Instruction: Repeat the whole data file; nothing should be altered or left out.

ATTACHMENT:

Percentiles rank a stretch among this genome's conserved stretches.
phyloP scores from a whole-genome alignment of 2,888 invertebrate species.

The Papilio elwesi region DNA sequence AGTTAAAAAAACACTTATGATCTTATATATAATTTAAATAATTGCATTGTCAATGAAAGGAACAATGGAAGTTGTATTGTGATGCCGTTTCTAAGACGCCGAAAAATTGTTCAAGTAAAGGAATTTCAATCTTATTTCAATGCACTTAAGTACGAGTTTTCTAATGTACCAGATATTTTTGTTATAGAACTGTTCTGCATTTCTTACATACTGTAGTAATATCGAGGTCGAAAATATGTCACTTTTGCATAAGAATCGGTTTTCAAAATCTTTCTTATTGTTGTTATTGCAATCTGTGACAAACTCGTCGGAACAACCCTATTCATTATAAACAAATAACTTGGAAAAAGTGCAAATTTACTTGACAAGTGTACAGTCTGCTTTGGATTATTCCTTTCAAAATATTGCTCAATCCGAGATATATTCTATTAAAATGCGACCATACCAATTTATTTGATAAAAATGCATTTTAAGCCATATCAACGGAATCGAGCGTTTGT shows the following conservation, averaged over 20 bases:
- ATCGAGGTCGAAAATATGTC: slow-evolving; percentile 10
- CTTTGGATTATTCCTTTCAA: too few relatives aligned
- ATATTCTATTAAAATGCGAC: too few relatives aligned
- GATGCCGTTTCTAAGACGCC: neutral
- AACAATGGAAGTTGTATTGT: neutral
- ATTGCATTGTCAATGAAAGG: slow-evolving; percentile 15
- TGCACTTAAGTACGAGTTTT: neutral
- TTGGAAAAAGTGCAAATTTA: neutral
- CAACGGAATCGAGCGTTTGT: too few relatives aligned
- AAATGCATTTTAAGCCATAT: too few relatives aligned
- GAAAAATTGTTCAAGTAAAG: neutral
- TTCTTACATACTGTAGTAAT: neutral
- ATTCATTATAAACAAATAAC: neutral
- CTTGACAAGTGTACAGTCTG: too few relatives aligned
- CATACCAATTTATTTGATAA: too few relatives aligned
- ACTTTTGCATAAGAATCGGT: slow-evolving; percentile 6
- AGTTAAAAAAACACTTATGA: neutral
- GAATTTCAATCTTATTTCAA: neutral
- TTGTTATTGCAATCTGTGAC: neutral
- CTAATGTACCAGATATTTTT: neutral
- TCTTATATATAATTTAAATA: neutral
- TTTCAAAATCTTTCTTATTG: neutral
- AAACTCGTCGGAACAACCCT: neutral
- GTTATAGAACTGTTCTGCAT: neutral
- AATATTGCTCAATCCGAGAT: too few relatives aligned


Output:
Percentiles rank a stretch among this genome's conserved stretches.
phyloP scores from a whole-genome alignment of 2,888 invertebrate species.

The Papilio elwesi region DNA sequence AGTTAAAAAAACACTTATGATCTTATATATAATTTAAATAATTGCATTGTCAATGAAAGGAACAATGGAAGTTGTATTGTGATGCCGTTTCTAAGACGCCGAAAAATTGTTCAAGTAAAGGAATTTCAATCTTATTTCAATGCACTTAAGTACGAGTTTTCTAATGTACCAGATATTTTTGTTATAGAACTGTTCTGCATTTCTTACATACTGTAGTAATATCGAGGTCGAAAATATGTCACTTTTGCATAAGAATCGGTTTTCAAAATCTTTCTTATTGTTGTTATTGCAATCTGTGACAAACTCGTCGGAACAACCCTATTCATTATAAACAAATAACTTGGAAAAAGTGCAAATTTACTTGACAAGTGTACAGTCTGCTTTGGATTATTCCTTTCAAAATATTGCTCAATCCGAGATATATTCTATTAAAATGCGACCATACCAATTTATTTGATAAAAATGCATTTTAAGCCATATCAACGGAATCGAGCGTTTGT shows the following conservation, averaged over 20 bases:
- ATCGAGGTCGAAAATATGTC: slow-evolving; percentile 10
- CTTTGGATTATTCCTTTCAA: too few relatives aligned
- ATATTCTATTAAAATGCGAC: too few relatives aligned
- GATGCCGTTTCTAAGACGCC: neutral
- AACAATGGAAGTTGTATTGT: neutral
- ATTGCATTGTCAATGAAAGG: slow-evolving; percentile 15
- TGCACTTAAGTACGAGTTTT: neutral
- TTGGAAAAAGTGCAAATTTA: neutral
- CAACGGAATCGAGCGTTTGT: too few relatives aligned
- AAATGCATTTTAAGCCATAT: too few relatives aligned
- GAAAAATTGTTCAAGTAAAG: neutral
- TTCTTACATACTGTAGTAAT: neutral
- ATTCATTATAAACAAATAAC: neutral
- CTTGACAAGTGTACAGTCTG: too few relatives aligned
- CATACCAATTTATTTGATAA: too few relatives aligned
- ACTTTTGCATAAGAATCGGT: slow-evolving; percentile 6
- AGTTAAAAAAACACTTATGA: neutral
- GAATTTCAATCTTATTTCAA: neutral
- TTGTTATTGCAATCTGTGAC: neutral
- CTAATGTACCAGATATTTTT: neutral
- TCTTATATATAATTTAAATA: neutral
- TTTCAAAATCTTTCTTATTG: neutral
- AAACTCGTCGGAACAACCCT: neutral
- GTTATAGAACTGTTCTGCAT: neutral
- AATATTGCTCAATCCGAGAT: too few relatives aligned